Cultivation tips for Nhu's Calochortus seeds

Michael Mace
Wed, 09 Nov 2011 23:12:29 PST
Following up on Nhu's very kind donation of Calochortus seeds, here is a bit
of cultural information on some of them, written by Hugh McDonald for the
old Calochortus Society newsletter.  McDonald gardened in the San Francisco
Bay Area (Hayward and Berkeley) and generally used a mix of 50-50 peat and
sand.  So you may want to tweak his instructions for your own conditions...



San Jose, CA




Species requiring stratification:

C. bruneaunis

C. elegans

C. leichtlinii

C. macrocarpus

C. nuttallii

C. palmeri


C. bruneaunis and C. macrocarpus are especially tricky because they grow in
the desert, so they need both stratification and limited watering in winter.
When growing them in Berkeley, McDonald typically watered weekly until the
leaves were about one inch tall, then reduced watering.


Notes on particular species:


Calochortus bruneaunis.  A cold-winter desert species.  Stratify the seeds.
After they sprout, water once a week until they are an inch high, and then
water once a month.


Calochortus eurycarpus.  Grows in high mountain meadows (4800 feet / 1500m)
in Oregon, in part shade or near low shrubs, among low grasses that help
shade the base.  Precipitation varies from 10 inches to 30 inches per year,
much of it in the form of snow.  Snowmelt probably triggers germination in
the spring.  The species gets some summer rain.  Hardy to -30F (-35C).
Blooms in late spring to early summer; it has a short growing season.
Prefers cold winters and mild summers.  In a cold climate, you could put
seeds outdoors in a large pot with snow on top of it.  In warmer climates,
you'll need to stratify the seeds for 6-10 weeks.


Calochortus macrocarpus.  Grows in full sun among sagebrush in the high
desert.  Can survive very tough conditions including -30F winters and 110F
(43C) summers and less than 15" (38 cm) of rain per year -- but will not
grow in mild conditions.  It wants dry cold: two months at near freezing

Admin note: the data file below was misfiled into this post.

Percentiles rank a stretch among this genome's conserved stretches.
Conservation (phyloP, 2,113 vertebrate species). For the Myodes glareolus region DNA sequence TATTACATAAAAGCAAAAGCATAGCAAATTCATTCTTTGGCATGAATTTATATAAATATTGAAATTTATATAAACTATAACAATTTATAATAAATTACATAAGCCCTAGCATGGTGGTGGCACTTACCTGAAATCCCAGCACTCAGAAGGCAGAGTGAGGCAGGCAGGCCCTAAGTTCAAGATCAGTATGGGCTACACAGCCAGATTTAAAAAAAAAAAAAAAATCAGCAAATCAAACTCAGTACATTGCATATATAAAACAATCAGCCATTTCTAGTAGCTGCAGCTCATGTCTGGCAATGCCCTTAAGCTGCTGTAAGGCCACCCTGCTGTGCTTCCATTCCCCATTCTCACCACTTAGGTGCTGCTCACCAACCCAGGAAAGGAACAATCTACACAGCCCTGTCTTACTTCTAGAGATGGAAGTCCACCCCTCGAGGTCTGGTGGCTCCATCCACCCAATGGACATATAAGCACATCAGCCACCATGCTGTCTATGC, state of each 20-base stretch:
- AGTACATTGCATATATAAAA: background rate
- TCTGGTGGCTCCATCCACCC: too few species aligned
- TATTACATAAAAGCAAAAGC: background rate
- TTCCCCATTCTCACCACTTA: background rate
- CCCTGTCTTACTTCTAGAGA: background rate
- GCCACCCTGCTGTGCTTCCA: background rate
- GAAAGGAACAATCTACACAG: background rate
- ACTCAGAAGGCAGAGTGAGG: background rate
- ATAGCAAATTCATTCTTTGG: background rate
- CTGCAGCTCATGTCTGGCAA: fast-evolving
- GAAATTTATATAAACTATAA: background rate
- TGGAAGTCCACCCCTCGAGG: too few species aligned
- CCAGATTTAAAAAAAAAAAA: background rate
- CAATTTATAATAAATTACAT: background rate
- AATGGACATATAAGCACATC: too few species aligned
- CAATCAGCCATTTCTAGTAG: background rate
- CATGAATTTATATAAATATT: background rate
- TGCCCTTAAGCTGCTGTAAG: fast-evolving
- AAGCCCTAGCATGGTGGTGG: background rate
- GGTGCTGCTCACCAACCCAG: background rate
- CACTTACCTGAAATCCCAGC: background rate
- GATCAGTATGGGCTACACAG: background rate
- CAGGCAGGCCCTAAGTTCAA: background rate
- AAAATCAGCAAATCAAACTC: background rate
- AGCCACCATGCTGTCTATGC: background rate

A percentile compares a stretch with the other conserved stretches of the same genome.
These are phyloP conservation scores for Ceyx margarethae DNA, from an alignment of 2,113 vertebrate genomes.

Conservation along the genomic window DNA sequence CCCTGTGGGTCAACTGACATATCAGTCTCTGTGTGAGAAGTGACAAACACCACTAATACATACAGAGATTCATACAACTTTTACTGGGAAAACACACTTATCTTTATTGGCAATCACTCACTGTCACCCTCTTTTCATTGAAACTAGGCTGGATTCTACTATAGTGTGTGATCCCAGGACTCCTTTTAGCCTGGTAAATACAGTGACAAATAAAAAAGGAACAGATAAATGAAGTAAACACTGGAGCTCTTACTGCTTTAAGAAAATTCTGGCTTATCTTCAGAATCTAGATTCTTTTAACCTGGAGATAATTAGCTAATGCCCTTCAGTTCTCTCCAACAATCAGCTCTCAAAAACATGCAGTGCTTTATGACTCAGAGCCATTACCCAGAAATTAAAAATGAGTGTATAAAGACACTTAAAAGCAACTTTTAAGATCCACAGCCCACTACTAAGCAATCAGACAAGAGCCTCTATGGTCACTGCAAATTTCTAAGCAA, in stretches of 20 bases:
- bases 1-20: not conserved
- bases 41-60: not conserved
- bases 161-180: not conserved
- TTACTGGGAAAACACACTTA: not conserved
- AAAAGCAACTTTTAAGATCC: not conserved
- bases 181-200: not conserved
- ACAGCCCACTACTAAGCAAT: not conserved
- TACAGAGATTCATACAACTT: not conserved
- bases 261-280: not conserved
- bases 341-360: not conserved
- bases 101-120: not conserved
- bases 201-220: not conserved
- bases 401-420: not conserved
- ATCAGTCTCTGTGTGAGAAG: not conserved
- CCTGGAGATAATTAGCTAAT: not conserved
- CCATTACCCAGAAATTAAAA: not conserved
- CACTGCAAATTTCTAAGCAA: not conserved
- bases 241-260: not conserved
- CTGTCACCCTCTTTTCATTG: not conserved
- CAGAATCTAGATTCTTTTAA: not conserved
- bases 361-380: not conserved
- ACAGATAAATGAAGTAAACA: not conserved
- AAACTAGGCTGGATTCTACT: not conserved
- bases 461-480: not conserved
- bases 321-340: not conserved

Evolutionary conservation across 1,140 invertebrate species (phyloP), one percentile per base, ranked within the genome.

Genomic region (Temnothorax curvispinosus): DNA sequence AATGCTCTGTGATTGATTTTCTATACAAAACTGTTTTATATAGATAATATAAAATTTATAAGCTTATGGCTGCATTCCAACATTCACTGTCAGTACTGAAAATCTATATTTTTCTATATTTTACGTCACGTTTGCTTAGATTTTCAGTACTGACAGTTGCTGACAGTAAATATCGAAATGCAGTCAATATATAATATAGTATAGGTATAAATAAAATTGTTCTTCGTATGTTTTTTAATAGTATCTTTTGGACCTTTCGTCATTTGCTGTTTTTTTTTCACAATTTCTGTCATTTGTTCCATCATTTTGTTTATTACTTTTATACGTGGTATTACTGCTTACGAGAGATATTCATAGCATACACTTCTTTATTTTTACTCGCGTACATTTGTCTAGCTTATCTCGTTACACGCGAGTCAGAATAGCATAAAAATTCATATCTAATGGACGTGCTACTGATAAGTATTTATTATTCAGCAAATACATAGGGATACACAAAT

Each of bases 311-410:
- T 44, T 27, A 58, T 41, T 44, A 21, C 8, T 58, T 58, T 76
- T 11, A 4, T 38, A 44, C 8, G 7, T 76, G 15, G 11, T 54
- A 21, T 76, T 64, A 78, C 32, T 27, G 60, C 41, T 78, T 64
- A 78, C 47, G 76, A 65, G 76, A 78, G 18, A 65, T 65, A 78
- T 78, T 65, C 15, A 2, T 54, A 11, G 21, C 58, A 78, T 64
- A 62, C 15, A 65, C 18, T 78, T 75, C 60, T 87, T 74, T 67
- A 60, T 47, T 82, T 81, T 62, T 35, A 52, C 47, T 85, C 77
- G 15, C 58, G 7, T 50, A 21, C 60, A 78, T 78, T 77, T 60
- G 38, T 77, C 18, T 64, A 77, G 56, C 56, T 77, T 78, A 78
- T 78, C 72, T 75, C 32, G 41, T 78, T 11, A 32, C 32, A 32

temperatures, and not too much moisture.  In a damp winter climate, grow it
in pure sand for extra drainage.  In coastal California, Hugh McDonald grew
it in a mix of 50-50 peat and sand, but under a plastic cover 18" wide and
six feet above the pot.  This deflected direct rainfall off the pot, but
allowed just enough to blow in from the side to keep the bulbs happy.  Cold
stratify the seeds.  After they sprout water once a week until one inch high
and then once every two weeks.  Bulbs need to be chilled dry at the start of
every winter; chill in the fall and then plant in January.


Calochortus nuttallii.  A wide range, growing from Nevada to the Dakotas.
Seeds from the coldest areas may need stratification, but McDonald reported
that it was relatively easy to grow in the San Francisco Bay area.
Tolerates some summer water, but is also OK with summer drought.  McDonald
grew it under the western eaves of his house and watered it once every three
weeks.  In lowland California, seeds germinate best if kept in a cold part
of the yard and gradually acclimated to the sun.


Calochortus palmeri.  Grows in seasonally wet meadows fed by snowmelt
streams, at high altitudes.  There are only about ten known stands, so take
good care of this one.  Although it grows in boggy meadows, in cultivation
it is reportedly easy with standard Calochortus conditions, and needs only
moderate water to thrive.  Germination of seeds may be enhanced by moderate
stratification.  Supposedly does very well in wet moderate climates like the


Calochortus plummerae.  Grows in rocky clay soil with the base partly shaded
but the flower in full sun.  Grows on 10-20 inches of rain a year.  Does not
need chilling.


Calochortus striatus.  McDonald didn't write cultivation tips on this one
(at least not any I could find), but I grew it myself, so I'll comment.
Although it is native to seasonally wet alkali flats in the southern
California desert, this one is surprisingly adaptable in cultivation.  I
tried it in a variety of soils, but found that it was happy in a pot in
either a mix of 50-50 vermiculite and sand, or 50-50 peat and sand.  Both
were supplemented with some complete bulb fertilizer.  It did not require
cold stratification, and grew reliably when watered once a week and (like
most Calochortus) left totally dry in summer.


Calochortus tolmiei.  McDonald had trouble with this one.  He said it likes
a lot of water in winter, plus shade, and the high-altitude varieties need
stratification.  He said they also appear to tolerate some summer water and
winter cold.


Calochortus venustus.  The high-altitude mountain forms may need cold
stratification.  Selection NS 04-82 is probably from the area in the central
Sierra where C. venustus is found in a huge variety of colors, ranging from
white to yellow to orange to red.  Stratify these, and take good care of
them.  It is a pain in the neck to get to that location, and you won't often
see seeds from there in the future.  In the wild, this selection is under
snow every winter and grows in spring, blooming around July 4 and then going
dormant.  Low-altitude selections will bloom about one to two months


Calochortus weedii.  Grows in southern California in areas that are close to
desert, among shrubs that shade the base of the plant.  Hardy to at least
10F (-12C).  Does not need stratification, and is fairly adaptable to
cultivation.  (I've found this to be one of my most reliable Calochorti,
tolerating a lot of neglect.)

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